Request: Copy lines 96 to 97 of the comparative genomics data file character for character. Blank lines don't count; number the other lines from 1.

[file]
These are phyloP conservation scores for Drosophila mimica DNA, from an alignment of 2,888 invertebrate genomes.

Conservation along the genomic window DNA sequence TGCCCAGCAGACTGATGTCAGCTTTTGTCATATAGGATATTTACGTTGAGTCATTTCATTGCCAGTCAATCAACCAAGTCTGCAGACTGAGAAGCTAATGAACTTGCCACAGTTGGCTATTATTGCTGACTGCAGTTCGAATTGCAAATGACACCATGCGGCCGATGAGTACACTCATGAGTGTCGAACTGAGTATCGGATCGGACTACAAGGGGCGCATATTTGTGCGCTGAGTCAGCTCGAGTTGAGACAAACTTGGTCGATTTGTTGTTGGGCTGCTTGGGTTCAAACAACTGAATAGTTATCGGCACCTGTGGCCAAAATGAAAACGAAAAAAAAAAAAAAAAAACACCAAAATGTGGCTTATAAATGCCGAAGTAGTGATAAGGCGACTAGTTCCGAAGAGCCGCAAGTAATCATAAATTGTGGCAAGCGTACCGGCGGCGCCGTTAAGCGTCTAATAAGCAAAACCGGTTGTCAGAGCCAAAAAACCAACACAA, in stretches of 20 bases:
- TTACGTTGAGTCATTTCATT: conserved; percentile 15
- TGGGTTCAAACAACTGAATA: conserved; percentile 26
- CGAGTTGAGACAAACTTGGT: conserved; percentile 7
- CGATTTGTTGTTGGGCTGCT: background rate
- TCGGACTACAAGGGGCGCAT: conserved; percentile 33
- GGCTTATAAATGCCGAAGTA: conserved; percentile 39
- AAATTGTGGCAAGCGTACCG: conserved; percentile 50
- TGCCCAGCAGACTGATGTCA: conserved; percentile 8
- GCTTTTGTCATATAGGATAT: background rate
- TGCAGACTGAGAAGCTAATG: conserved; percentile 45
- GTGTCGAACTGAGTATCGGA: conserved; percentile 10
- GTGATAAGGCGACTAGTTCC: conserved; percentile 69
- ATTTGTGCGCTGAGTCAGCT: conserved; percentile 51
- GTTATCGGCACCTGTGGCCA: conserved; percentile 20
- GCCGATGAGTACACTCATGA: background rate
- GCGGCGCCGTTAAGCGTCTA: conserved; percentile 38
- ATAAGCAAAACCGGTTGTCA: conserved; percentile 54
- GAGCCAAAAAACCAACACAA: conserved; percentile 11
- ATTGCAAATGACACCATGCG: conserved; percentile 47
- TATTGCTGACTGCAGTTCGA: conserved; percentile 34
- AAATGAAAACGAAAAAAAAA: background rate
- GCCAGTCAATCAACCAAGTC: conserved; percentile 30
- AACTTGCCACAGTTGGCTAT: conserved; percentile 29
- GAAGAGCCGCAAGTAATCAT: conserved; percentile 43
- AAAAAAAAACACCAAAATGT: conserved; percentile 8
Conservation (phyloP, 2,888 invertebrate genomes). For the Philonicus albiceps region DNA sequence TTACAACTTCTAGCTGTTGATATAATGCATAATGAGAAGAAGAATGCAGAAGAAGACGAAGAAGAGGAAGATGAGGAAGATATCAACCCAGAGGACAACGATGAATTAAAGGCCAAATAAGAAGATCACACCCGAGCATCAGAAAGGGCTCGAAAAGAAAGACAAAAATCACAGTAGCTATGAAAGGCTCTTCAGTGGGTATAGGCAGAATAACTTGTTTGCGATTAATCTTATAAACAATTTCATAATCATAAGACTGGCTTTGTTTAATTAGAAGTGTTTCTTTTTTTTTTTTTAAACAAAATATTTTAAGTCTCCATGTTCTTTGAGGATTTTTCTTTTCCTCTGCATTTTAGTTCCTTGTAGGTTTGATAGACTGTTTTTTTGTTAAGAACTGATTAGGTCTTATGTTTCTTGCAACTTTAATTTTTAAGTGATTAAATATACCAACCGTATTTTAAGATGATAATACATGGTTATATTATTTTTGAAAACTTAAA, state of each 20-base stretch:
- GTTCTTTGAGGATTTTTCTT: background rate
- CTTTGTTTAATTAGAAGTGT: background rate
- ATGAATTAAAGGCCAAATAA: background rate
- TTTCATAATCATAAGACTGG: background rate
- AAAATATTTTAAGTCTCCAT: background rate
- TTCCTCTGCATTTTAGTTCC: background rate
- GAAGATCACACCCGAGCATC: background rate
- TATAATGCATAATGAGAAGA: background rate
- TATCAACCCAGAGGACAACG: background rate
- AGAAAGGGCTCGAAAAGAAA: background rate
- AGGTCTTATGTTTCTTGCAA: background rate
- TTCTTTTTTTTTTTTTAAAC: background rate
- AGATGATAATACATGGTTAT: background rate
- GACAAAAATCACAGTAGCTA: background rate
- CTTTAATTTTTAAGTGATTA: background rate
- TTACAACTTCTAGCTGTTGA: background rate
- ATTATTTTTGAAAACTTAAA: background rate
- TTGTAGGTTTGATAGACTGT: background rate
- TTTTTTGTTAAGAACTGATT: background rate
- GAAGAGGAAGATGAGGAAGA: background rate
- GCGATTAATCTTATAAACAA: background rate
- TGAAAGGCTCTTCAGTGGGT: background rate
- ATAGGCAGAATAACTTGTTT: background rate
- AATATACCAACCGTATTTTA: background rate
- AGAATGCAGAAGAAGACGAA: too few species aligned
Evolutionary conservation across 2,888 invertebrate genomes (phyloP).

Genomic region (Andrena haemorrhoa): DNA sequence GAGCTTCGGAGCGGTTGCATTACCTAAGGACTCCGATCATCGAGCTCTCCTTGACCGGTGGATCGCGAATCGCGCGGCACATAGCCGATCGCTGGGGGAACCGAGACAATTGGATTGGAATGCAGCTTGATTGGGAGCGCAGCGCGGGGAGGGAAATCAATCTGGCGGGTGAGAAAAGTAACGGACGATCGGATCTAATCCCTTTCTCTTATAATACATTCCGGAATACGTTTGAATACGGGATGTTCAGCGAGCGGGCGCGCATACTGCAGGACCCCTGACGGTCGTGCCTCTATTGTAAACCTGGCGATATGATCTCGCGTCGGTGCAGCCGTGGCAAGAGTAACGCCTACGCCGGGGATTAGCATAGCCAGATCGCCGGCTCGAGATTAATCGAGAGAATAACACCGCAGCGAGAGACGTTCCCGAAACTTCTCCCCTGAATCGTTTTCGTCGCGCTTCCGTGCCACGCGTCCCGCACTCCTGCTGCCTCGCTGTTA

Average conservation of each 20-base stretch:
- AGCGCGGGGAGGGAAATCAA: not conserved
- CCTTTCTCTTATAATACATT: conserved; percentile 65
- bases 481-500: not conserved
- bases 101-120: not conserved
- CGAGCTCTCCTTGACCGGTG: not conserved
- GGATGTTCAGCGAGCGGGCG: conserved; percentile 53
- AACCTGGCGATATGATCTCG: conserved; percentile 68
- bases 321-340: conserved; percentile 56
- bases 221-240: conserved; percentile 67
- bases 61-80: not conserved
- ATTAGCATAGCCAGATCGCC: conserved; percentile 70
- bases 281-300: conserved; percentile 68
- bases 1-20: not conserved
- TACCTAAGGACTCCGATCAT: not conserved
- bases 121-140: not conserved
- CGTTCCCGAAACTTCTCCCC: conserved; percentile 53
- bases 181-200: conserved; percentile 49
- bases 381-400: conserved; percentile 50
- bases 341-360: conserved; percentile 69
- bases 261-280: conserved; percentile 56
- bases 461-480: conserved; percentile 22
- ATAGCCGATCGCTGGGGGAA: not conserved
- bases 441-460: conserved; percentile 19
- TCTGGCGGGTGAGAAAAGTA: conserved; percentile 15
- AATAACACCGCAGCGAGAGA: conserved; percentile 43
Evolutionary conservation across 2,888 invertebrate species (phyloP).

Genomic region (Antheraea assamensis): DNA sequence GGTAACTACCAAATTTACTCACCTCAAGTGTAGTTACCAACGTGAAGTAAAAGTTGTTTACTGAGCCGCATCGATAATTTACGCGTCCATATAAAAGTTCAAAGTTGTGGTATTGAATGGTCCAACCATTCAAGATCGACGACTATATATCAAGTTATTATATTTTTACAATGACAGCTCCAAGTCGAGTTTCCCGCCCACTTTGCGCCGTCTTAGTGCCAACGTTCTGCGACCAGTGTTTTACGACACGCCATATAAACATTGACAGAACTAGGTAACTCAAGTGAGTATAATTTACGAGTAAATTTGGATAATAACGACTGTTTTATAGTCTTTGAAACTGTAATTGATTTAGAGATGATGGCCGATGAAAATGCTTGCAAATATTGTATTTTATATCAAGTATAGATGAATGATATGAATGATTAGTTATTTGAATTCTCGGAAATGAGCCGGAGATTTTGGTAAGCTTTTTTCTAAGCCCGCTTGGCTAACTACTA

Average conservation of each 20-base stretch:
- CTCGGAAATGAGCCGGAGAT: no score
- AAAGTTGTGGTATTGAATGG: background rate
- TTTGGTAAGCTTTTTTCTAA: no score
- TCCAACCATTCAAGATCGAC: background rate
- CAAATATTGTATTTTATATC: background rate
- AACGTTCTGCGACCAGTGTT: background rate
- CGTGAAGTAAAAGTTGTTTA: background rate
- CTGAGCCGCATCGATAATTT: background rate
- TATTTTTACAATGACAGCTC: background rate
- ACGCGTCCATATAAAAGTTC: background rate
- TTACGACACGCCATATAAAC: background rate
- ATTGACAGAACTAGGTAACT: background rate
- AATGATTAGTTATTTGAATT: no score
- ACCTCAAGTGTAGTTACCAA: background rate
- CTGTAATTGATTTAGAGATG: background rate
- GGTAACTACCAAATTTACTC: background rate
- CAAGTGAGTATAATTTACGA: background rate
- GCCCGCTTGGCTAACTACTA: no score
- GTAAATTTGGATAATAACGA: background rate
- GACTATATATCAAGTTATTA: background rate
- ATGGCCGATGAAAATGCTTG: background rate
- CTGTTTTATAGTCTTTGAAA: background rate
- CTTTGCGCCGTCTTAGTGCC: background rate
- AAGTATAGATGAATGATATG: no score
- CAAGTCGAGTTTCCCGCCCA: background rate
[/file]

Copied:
- ATTGACAGAACTAGGTAACT: background rate
- AATGATTAGTTATTTGAATT: no score